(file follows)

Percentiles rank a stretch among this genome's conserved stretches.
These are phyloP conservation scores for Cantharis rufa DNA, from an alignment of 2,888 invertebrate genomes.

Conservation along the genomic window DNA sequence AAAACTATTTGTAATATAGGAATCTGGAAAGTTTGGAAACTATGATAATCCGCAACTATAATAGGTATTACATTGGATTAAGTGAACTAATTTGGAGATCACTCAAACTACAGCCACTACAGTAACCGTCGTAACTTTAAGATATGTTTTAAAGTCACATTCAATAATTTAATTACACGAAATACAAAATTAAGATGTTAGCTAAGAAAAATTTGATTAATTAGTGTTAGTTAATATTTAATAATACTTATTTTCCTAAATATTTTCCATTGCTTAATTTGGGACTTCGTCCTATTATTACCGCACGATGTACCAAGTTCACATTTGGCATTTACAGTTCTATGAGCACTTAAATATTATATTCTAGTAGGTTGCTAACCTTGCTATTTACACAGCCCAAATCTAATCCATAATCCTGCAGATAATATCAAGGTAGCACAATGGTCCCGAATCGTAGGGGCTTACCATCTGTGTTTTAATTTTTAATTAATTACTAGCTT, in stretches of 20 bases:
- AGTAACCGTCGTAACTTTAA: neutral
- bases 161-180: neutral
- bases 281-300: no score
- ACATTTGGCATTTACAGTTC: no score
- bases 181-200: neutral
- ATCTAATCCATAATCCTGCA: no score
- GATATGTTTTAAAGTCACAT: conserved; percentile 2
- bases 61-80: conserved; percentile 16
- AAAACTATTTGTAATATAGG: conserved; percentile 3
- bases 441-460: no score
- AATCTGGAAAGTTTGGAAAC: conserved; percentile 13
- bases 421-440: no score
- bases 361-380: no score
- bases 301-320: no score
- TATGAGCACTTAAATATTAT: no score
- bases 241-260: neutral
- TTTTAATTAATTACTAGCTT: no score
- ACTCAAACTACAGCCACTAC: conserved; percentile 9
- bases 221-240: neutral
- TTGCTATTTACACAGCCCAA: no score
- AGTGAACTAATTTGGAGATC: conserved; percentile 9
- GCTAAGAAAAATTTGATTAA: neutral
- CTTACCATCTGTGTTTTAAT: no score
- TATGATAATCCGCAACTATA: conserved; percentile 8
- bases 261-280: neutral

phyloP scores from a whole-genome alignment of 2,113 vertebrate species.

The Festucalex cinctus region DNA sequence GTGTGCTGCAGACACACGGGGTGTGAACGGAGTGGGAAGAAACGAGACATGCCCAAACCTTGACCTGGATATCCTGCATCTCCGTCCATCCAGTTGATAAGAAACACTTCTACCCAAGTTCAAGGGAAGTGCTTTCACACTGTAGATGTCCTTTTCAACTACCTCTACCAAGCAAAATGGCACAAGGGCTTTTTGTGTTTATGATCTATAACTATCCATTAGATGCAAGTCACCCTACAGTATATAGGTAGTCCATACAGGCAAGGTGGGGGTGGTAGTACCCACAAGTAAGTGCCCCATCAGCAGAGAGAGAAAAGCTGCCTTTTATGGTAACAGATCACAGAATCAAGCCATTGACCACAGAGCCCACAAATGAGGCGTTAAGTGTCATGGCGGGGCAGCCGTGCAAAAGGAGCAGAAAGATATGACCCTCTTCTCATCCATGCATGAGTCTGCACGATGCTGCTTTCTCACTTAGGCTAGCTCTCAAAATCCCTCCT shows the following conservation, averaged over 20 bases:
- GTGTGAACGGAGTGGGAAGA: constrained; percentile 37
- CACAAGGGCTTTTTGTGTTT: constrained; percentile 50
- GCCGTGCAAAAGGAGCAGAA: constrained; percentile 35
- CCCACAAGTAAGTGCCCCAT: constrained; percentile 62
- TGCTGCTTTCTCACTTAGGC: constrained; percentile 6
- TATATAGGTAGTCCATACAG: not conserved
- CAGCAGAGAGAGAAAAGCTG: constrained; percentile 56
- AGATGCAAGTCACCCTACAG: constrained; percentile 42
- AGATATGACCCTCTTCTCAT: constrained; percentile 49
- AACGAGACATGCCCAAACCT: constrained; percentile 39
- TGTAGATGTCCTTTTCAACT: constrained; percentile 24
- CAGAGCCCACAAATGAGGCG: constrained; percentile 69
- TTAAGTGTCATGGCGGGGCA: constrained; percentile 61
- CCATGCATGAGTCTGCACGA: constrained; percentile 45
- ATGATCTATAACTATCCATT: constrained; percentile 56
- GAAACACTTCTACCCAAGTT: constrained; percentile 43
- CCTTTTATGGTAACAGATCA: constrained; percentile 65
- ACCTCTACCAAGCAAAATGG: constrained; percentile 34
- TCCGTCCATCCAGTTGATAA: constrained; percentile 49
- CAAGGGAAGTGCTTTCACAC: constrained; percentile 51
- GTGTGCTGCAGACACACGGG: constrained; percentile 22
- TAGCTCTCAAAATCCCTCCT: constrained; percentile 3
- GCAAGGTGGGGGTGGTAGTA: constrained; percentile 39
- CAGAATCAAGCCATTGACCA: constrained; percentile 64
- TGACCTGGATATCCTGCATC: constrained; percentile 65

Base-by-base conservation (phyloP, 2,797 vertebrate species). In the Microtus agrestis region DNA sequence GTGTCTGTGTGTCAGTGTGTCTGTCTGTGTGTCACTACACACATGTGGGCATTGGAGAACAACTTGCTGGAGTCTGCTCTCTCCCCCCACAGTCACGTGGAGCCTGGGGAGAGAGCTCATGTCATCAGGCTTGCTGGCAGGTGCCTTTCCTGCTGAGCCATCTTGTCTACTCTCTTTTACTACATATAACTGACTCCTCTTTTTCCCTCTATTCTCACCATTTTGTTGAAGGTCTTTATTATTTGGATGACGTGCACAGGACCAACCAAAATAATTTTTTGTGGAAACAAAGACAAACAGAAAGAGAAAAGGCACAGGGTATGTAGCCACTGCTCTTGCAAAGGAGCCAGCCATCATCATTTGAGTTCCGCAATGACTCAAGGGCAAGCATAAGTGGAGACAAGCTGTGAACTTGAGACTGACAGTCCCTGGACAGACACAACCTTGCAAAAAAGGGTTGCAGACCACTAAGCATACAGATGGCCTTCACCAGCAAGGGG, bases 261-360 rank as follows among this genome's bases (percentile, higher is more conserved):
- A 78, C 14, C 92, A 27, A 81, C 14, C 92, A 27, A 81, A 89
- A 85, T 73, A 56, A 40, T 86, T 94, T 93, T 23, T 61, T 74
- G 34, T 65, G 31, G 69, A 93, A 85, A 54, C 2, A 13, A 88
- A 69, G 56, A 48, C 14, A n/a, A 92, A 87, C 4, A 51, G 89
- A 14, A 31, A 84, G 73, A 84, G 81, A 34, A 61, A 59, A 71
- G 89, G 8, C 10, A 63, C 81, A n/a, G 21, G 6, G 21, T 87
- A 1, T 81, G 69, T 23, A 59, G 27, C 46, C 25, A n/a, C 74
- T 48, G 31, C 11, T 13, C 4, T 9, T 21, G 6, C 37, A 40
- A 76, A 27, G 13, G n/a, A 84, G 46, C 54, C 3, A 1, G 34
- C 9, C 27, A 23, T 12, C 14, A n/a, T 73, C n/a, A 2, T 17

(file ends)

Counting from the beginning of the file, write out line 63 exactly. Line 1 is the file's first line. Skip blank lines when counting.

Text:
- A 1, T 81, G 69, T 23, A 59, G 27, C 46, C 25, A n/a, C 74